In 1989, Dr Fernandez set up Asia’s first milk bank at Sion Hospital. She then went on to start SNEHA in the early 1990s with the aim to reduce maternal and neonatal mortality and gender-based violence. Routinely treating low-income families coming in with sick, premature infants, she wanted to develop sustainable interventions that would go beyond providing stopgap solutions.
Here’s some of what she learned along the way.
You might have to work with a municipal corporation to improve the quality of a system while simultaneously working with the communities to disseminate knowledge and change behaviour.
Often you need to go door to door, from house to house, and individually approach people from the communities you want to work with.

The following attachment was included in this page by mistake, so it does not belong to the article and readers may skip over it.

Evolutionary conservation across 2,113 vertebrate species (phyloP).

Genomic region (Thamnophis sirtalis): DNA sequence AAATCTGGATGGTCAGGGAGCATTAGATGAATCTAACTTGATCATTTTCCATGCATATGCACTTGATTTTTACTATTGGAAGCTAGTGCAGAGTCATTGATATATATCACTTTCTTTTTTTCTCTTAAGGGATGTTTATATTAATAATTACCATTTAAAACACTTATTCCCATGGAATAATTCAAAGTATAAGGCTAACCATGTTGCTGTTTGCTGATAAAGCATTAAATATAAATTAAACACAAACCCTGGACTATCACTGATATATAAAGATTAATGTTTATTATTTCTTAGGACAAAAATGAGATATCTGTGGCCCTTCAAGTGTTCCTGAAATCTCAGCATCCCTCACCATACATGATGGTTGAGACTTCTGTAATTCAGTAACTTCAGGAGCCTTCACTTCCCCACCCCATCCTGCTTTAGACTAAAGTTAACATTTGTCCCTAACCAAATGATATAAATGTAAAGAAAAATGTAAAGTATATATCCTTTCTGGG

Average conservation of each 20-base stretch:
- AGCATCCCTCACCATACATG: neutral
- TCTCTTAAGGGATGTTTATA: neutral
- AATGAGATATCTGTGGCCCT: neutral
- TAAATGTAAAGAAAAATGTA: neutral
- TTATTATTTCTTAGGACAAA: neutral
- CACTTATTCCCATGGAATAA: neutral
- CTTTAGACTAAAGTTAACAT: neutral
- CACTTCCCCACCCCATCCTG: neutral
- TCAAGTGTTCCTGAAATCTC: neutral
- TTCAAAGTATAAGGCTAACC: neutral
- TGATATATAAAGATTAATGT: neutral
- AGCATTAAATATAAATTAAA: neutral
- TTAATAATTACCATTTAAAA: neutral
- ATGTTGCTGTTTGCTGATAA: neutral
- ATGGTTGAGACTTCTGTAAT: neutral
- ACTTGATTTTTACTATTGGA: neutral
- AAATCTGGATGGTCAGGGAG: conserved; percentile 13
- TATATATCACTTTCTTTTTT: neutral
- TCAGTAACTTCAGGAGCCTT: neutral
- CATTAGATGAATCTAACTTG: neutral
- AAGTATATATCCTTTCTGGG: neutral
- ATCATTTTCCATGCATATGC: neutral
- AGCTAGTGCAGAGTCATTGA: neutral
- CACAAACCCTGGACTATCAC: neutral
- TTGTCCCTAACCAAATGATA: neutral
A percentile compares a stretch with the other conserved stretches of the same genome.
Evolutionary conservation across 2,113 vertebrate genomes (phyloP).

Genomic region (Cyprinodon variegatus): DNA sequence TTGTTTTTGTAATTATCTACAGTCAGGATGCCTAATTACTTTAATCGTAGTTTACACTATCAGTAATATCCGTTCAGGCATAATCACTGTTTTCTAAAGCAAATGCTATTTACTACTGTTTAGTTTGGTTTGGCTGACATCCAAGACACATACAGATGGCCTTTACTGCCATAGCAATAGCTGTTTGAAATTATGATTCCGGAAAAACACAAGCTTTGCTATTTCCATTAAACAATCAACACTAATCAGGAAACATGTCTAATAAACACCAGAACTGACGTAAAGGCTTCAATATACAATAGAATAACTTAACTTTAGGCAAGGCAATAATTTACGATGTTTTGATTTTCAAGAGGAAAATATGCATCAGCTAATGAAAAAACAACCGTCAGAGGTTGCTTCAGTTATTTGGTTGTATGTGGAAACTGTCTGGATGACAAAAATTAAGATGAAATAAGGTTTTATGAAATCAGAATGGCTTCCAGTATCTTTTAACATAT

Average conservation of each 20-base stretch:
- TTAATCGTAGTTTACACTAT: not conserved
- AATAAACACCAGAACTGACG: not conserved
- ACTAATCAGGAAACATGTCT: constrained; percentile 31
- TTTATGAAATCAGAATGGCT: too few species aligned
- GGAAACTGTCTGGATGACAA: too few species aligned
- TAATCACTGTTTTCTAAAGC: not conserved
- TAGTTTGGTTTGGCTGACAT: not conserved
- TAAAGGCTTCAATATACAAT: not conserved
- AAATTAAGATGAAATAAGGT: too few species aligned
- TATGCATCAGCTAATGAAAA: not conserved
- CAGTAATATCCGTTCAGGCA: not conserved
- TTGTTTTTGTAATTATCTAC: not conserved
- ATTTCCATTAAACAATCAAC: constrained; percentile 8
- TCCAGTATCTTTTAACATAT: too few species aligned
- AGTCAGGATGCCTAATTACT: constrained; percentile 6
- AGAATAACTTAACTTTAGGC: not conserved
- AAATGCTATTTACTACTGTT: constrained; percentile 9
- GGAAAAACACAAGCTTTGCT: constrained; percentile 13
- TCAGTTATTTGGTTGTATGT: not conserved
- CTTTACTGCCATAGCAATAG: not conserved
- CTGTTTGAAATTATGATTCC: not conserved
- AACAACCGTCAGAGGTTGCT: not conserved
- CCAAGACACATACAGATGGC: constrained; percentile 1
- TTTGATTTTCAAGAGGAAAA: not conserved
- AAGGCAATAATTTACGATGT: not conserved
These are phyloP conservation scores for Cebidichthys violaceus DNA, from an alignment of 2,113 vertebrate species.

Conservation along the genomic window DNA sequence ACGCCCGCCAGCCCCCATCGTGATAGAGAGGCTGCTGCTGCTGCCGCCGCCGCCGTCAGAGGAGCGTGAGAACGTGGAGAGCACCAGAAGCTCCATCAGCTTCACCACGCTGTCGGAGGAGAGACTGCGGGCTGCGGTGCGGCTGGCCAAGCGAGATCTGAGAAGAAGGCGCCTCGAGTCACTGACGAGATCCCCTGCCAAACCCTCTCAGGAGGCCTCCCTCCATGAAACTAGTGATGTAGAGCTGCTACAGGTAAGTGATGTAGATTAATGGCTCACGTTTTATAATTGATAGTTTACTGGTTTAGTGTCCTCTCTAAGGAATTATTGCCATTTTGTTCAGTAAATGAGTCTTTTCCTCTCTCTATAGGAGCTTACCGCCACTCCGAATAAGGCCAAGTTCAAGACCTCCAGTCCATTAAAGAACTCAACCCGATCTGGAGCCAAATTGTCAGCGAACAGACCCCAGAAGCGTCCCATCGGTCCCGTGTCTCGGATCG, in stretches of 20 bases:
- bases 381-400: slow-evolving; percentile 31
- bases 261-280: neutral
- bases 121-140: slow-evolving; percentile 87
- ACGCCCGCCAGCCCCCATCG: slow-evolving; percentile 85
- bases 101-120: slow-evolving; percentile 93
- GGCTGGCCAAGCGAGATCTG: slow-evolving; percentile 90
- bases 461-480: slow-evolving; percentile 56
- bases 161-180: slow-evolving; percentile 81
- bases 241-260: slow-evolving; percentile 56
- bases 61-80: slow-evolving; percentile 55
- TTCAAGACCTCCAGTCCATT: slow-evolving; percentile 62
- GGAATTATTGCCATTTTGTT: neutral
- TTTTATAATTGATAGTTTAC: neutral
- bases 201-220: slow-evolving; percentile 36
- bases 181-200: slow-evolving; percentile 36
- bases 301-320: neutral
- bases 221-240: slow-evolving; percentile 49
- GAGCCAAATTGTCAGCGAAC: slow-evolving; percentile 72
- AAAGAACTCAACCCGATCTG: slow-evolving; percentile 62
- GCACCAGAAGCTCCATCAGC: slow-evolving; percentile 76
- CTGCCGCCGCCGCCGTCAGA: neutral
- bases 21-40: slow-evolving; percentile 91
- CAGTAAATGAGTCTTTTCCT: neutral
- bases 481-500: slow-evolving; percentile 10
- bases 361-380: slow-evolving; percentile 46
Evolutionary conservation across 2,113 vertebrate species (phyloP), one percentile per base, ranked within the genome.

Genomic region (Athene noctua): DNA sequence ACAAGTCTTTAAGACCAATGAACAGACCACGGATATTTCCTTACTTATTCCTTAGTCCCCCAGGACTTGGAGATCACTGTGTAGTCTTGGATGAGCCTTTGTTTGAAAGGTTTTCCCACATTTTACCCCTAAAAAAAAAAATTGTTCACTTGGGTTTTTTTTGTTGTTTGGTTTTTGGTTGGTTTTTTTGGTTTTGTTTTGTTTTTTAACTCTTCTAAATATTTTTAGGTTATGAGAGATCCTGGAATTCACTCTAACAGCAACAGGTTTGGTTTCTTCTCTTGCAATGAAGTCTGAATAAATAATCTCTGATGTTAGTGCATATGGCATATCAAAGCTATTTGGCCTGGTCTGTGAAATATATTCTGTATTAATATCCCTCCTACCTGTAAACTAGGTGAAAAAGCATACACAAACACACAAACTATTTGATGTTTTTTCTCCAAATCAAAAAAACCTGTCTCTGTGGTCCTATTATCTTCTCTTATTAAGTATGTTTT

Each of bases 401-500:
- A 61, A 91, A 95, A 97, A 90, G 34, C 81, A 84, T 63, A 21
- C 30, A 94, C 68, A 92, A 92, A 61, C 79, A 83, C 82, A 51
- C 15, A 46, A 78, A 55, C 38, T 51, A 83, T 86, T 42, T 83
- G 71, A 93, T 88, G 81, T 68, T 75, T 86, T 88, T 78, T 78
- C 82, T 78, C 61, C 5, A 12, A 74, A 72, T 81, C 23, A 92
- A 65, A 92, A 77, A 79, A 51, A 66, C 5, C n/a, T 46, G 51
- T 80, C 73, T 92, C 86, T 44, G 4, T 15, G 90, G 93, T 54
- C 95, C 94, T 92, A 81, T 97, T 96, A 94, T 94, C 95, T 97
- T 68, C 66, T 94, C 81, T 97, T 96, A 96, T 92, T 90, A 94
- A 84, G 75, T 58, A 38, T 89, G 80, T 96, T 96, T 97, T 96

Community mobilisation in slums is far more difficult than in rural areas, because rural communities are more or less homogenous. In contrast, in urban slums there are people from different states and communities, all of whom have different traditional and cultural practices.
For example, to address newborn nutrition, you need to go back all the way to the mother while she was an adolescent girl. Every phase of the mother’s life impacts the health and nutrition of her children, which is why you need a life-cycle approach in order to solve the problem.
If you want to change policies, you need to put in the research first. It’s tough, expensive, and difficult, but to bring about change, and to get funds you need to show people your research, show them what has worked, and what needs to be done further.
You can read more of our conversation with Dr Fernandez here.